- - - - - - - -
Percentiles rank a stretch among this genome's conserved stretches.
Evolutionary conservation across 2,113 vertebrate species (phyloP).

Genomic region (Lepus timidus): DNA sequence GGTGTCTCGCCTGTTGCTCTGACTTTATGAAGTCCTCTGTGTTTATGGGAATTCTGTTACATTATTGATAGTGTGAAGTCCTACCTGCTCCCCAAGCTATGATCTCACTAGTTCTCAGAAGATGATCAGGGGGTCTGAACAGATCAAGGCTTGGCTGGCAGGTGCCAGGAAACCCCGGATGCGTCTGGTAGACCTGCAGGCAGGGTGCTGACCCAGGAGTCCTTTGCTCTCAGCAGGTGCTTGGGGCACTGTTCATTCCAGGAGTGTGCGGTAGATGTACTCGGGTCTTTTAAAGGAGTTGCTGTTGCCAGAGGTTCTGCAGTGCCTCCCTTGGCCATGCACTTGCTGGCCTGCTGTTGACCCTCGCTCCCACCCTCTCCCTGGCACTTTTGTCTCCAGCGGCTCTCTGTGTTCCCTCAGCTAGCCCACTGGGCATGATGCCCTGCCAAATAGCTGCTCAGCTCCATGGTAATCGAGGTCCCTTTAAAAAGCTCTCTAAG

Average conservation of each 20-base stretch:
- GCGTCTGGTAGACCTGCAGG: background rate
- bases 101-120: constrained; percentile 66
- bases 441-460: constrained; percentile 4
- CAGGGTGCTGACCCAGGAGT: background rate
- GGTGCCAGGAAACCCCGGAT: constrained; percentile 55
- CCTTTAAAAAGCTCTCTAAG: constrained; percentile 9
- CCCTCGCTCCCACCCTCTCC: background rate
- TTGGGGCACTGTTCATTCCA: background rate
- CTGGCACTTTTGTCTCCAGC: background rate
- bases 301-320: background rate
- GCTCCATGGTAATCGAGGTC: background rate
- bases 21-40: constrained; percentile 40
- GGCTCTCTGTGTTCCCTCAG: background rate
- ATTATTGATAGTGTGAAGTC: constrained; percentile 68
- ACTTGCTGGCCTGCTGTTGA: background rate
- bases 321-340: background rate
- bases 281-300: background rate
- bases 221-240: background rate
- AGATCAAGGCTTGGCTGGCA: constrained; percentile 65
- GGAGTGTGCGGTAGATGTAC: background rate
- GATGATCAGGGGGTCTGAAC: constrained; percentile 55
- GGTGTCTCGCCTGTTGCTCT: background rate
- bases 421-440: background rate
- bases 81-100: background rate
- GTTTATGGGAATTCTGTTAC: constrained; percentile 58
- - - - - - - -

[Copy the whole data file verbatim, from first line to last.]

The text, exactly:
Percentiles rank a stretch among this genome's conserved stretches.
Evolutionary conservation across 2,113 vertebrate species (phyloP).

Genomic region (Lepus timidus): DNA sequence GGTGTCTCGCCTGTTGCTCTGACTTTATGAAGTCCTCTGTGTTTATGGGAATTCTGTTACATTATTGATAGTGTGAAGTCCTACCTGCTCCCCAAGCTATGATCTCACTAGTTCTCAGAAGATGATCAGGGGGTCTGAACAGATCAAGGCTTGGCTGGCAGGTGCCAGGAAACCCCGGATGCGTCTGGTAGACCTGCAGGCAGGGTGCTGACCCAGGAGTCCTTTGCTCTCAGCAGGTGCTTGGGGCACTGTTCATTCCAGGAGTGTGCGGTAGATGTACTCGGGTCTTTTAAAGGAGTTGCTGTTGCCAGAGGTTCTGCAGTGCCTCCCTTGGCCATGCACTTGCTGGCCTGCTGTTGACCCTCGCTCCCACCCTCTCCCTGGCACTTTTGTCTCCAGCGGCTCTCTGTGTTCCCTCAGCTAGCCCACTGGGCATGATGCCCTGCCAAATAGCTGCTCAGCTCCATGGTAATCGAGGTCCCTTTAAAAAGCTCTCTAAG

Average conservation of each 20-base stretch:
- GCGTCTGGTAGACCTGCAGG: background rate
- bases 101-120: constrained; percentile 66
- bases 441-460: constrained; percentile 4
- CAGGGTGCTGACCCAGGAGT: background rate
- GGTGCCAGGAAACCCCGGAT: constrained; percentile 55
- CCTTTAAAAAGCTCTCTAAG: constrained; percentile 9
- CCCTCGCTCCCACCCTCTCC: background rate
- TTGGGGCACTGTTCATTCCA: background rate
- CTGGCACTTTTGTCTCCAGC: background rate
- bases 301-320: background rate
- GCTCCATGGTAATCGAGGTC: background rate
- bases 21-40: constrained; percentile 40
- GGCTCTCTGTGTTCCCTCAG: background rate
- ATTATTGATAGTGTGAAGTC: constrained; percentile 68
- ACTTGCTGGCCTGCTGTTGA: background rate
- bases 321-340: background rate
- bases 281-300: background rate
- bases 221-240: background rate
- AGATCAAGGCTTGGCTGGCA: constrained; percentile 65
- GGAGTGTGCGGTAGATGTAC: background rate
- GATGATCAGGGGGTCTGAAC: constrained; percentile 55
- GGTGTCTCGCCTGTTGCTCT: background rate
- bases 421-440: background rate
- bases 81-100: background rate
- GTTTATGGGAATTCTGTTAC: constrained; percentile 58